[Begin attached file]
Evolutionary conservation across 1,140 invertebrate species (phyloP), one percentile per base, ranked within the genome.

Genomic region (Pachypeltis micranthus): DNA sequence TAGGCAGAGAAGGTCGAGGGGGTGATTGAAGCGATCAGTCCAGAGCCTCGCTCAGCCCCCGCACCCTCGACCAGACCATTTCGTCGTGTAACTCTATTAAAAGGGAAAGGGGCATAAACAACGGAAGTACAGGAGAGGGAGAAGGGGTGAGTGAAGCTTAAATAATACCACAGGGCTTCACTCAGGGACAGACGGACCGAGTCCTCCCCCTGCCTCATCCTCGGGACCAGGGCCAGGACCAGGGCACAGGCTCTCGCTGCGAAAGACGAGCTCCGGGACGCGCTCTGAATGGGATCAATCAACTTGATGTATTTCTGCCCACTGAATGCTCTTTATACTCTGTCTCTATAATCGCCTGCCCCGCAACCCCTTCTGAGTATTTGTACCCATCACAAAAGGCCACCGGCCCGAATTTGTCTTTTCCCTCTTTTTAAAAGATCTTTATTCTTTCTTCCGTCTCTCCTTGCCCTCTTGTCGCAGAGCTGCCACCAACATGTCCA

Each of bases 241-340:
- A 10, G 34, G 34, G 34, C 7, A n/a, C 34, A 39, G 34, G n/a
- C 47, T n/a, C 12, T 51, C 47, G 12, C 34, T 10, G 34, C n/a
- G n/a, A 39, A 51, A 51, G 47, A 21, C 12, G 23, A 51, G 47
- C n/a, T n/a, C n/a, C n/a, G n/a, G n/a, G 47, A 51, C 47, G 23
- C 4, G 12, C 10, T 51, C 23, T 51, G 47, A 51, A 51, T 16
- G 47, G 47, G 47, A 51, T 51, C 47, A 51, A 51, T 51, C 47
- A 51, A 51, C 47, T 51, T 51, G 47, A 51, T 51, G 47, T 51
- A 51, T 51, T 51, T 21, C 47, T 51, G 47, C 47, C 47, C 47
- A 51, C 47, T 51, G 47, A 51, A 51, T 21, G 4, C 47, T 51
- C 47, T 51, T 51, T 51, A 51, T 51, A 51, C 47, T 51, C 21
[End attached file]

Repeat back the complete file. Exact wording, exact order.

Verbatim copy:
Evolutionary conservation across 1,140 invertebrate species (phyloP), one percentile per base, ranked within the genome.

Genomic region (Pachypeltis micranthus): DNA sequence TAGGCAGAGAAGGTCGAGGGGGTGATTGAAGCGATCAGTCCAGAGCCTCGCTCAGCCCCCGCACCCTCGACCAGACCATTTCGTCGTGTAACTCTATTAAAAGGGAAAGGGGCATAAACAACGGAAGTACAGGAGAGGGAGAAGGGGTGAGTGAAGCTTAAATAATACCACAGGGCTTCACTCAGGGACAGACGGACCGAGTCCTCCCCCTGCCTCATCCTCGGGACCAGGGCCAGGACCAGGGCACAGGCTCTCGCTGCGAAAGACGAGCTCCGGGACGCGCTCTGAATGGGATCAATCAACTTGATGTATTTCTGCCCACTGAATGCTCTTTATACTCTGTCTCTATAATCGCCTGCCCCGCAACCCCTTCTGAGTATTTGTACCCATCACAAAAGGCCACCGGCCCGAATTTGTCTTTTCCCTCTTTTTAAAAGATCTTTATTCTTTCTTCCGTCTCTCCTTGCCCTCTTGTCGCAGAGCTGCCACCAACATGTCCA

Each of bases 241-340:
- A 10, G 34, G 34, G 34, C 7, A n/a, C 34, A 39, G 34, G n/a
- C 47, T n/a, C 12, T 51, C 47, G 12, C 34, T 10, G 34, C n/a
- G n/a, A 39, A 51, A 51, G 47, A 21, C 12, G 23, A 51, G 47
- C n/a, T n/a, C n/a, C n/a, G n/a, G n/a, G 47, A 51, C 47, G 23
- C 4, G 12, C 10, T 51, C 23, T 51, G 47, A 51, A 51, T 16
- G 47, G 47, G 47, A 51, T 51, C 47, A 51, A 51, T 51, C 47
- A 51, A 51, C 47, T 51, T 51, G 47, A 51, T 51, G 47, T 51
- A 51, T 51, T 51, T 21, C 47, T 51, G 47, C 47, C 47, C 47
- A 51, C 47, T 51, G 47, A 51, A 51, T 21, G 4, C 47, T 51
- C 47, T 51, T 51, T 51, A 51, T 51, A 51, C 47, T 51, C 21